Anxiety is a term used for several disorders that cause nervousness, fear and worrying. While being mildly anxious can be a bit vague and perhaps unsettling, severe anxiety can be incapacitating and affect your life seriously.
Anxiety becomes a problem when certain symptoms affect a person’s daily functions and ability to sleep. Reactions to normal, everyday situations are out of proportion and sometimes alarming.
Common symptoms of anxiety
There are several physical and nonphysical symptoms in people with anxiety disorders. The following is a list of physical symptoms:
– Churning stomach
– Heart palpitations
– Numbness or “pins and needles” in arms, hands or legs
– Easily tired
– Trouble concentrating
– Muscle tension
– Frequent urination
– Trouble falling or staying asleep
– Being easily startled
What Causes Anxiety?
There are several factors that can cause anxiety. Most commonly brought on by the stress you deal with everyday, anxiety is a response to outside dynamics. Negative self-talk is one-way of making yourself anxious; the act of always telling yourself the worst will happen.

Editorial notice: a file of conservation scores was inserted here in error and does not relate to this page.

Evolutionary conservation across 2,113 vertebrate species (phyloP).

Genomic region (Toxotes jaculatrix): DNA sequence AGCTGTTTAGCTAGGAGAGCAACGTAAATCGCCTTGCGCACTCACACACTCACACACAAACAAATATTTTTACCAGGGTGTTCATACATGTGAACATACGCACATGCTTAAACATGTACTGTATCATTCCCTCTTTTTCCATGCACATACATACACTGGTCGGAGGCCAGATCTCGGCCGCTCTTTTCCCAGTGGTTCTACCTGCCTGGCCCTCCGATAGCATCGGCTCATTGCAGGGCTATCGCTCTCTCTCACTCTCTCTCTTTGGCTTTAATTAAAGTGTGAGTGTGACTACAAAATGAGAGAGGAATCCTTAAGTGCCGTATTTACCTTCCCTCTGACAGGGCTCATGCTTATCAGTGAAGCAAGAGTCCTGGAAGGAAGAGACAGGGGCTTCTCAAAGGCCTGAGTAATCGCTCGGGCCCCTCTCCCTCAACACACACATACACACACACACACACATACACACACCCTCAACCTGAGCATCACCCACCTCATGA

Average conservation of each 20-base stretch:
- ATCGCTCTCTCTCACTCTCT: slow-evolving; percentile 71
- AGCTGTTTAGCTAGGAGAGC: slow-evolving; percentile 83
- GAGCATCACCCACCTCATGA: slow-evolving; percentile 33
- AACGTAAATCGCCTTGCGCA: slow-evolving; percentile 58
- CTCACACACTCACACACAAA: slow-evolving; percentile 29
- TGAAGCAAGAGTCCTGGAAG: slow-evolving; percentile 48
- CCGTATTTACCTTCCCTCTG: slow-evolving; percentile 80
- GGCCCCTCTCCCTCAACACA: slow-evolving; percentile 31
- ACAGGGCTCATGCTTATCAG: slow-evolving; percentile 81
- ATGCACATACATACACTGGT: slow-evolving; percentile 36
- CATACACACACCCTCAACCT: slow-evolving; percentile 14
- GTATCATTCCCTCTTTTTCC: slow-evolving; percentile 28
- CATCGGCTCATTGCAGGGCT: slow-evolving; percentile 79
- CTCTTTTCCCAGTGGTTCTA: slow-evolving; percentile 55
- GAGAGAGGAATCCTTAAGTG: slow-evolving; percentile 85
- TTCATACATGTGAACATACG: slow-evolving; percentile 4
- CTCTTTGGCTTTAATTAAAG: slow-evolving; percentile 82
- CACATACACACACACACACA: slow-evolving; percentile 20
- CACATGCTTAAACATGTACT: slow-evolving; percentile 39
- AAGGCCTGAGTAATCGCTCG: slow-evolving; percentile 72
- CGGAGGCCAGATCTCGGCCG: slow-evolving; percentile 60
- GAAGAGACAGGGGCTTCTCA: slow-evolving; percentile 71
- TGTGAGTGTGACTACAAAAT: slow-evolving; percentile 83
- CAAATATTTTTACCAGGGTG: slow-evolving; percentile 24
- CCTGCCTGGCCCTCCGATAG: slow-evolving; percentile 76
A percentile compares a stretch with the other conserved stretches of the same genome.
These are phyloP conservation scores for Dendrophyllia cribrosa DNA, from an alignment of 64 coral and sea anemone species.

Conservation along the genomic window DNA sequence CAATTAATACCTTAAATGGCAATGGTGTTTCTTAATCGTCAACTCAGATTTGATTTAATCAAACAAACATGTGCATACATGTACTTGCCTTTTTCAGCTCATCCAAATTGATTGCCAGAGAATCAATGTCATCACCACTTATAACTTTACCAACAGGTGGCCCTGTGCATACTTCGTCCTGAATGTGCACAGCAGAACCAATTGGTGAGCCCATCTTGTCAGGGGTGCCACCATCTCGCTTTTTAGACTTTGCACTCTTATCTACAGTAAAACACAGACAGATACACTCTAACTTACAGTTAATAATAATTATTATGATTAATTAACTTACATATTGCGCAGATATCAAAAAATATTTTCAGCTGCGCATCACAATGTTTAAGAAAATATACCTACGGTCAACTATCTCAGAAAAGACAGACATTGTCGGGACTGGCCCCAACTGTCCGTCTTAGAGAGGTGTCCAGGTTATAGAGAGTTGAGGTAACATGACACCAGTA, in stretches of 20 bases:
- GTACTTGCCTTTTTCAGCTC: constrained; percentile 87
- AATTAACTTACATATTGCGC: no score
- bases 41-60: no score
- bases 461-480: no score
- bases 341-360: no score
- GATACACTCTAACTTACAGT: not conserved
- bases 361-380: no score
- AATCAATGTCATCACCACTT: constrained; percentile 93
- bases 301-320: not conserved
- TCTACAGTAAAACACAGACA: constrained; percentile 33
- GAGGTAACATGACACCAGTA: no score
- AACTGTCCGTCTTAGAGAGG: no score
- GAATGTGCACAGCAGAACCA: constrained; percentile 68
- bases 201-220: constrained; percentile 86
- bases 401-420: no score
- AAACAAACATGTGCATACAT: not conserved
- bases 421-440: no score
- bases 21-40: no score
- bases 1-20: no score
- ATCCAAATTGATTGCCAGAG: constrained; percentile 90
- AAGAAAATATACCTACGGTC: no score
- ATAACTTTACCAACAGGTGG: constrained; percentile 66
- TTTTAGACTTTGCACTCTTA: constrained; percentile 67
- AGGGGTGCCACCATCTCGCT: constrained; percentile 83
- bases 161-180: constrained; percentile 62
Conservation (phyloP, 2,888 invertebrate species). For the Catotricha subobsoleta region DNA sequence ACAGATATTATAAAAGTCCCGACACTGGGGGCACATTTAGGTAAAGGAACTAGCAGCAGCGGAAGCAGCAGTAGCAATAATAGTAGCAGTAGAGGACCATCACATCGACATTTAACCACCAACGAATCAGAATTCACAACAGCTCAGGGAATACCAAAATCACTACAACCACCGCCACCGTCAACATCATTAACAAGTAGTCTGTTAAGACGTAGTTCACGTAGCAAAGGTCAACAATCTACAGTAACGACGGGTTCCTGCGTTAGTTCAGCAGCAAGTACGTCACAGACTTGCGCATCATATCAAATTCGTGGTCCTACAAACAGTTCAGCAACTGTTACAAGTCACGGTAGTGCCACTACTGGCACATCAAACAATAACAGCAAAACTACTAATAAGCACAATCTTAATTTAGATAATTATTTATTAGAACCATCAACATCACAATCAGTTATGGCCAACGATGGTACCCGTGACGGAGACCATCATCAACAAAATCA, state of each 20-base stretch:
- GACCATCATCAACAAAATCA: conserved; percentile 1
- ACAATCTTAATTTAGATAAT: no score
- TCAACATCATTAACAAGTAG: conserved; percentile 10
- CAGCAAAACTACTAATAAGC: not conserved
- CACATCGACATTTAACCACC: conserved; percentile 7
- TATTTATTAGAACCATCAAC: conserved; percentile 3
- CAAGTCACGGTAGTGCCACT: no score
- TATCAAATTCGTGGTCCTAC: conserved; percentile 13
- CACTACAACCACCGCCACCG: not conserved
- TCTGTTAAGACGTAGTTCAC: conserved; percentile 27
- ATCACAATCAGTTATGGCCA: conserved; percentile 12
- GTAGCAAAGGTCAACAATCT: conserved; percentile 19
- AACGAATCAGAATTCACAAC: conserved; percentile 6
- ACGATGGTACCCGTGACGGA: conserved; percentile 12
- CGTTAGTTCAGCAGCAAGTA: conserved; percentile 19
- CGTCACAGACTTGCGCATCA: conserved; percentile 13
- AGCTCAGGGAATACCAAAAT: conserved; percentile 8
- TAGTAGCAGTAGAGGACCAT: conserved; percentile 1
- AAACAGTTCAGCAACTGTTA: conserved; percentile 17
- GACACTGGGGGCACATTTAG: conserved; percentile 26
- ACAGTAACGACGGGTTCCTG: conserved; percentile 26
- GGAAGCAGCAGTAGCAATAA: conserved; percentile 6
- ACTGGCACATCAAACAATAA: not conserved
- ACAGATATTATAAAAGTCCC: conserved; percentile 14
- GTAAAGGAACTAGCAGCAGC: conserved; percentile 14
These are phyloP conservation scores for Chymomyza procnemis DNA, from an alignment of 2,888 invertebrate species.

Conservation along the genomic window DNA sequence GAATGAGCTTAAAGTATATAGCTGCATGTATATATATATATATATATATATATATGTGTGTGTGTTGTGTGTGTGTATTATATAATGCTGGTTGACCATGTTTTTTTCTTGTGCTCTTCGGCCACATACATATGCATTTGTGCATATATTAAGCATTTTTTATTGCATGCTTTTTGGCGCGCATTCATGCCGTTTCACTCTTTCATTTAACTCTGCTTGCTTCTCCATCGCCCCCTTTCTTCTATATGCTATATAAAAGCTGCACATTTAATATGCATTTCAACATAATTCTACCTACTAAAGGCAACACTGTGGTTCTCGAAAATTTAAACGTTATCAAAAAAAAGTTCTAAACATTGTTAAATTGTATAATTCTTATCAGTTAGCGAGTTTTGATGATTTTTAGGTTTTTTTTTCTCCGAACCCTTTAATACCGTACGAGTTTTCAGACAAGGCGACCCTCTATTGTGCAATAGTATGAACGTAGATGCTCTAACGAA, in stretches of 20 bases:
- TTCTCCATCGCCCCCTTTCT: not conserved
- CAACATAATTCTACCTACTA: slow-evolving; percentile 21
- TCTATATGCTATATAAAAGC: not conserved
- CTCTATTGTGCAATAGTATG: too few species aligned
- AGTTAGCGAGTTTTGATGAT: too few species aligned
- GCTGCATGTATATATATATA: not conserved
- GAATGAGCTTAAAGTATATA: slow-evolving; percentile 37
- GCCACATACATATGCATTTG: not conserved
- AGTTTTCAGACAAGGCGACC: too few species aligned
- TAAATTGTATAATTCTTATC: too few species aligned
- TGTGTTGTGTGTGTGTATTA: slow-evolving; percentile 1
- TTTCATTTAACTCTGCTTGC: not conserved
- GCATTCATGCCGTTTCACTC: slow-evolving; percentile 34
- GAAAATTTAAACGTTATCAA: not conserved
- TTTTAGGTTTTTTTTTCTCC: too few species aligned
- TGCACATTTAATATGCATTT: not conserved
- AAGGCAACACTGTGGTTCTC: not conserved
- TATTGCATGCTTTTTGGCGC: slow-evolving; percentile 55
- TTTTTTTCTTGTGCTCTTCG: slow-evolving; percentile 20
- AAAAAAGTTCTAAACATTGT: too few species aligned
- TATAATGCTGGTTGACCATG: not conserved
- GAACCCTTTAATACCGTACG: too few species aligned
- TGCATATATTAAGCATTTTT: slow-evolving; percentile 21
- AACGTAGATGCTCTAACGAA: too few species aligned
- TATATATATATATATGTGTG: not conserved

Environmental and external factors
– Trauma caused by abuse, victimization, or the death of a loved one
– Stress in personal relationships, divorce, etc.
– Stress your place of work
– Stress about finances and money
– Lack of oxygen in high altitude areas
– Stress from a serious medical illness
– Side effects from medication
– Symptoms of a medical illness
– Lack of oxygen from emphysema, or pulmonary embolism
– Substance use and abuse
Genetics – some researchers even suggest that a family history of anxiety increases the likelihood of developing it.
Brain chemistry – further research shows that an individual with levels of certain neurotransmitters in the brain which are above the normal level suffer more from general anxiety disorder.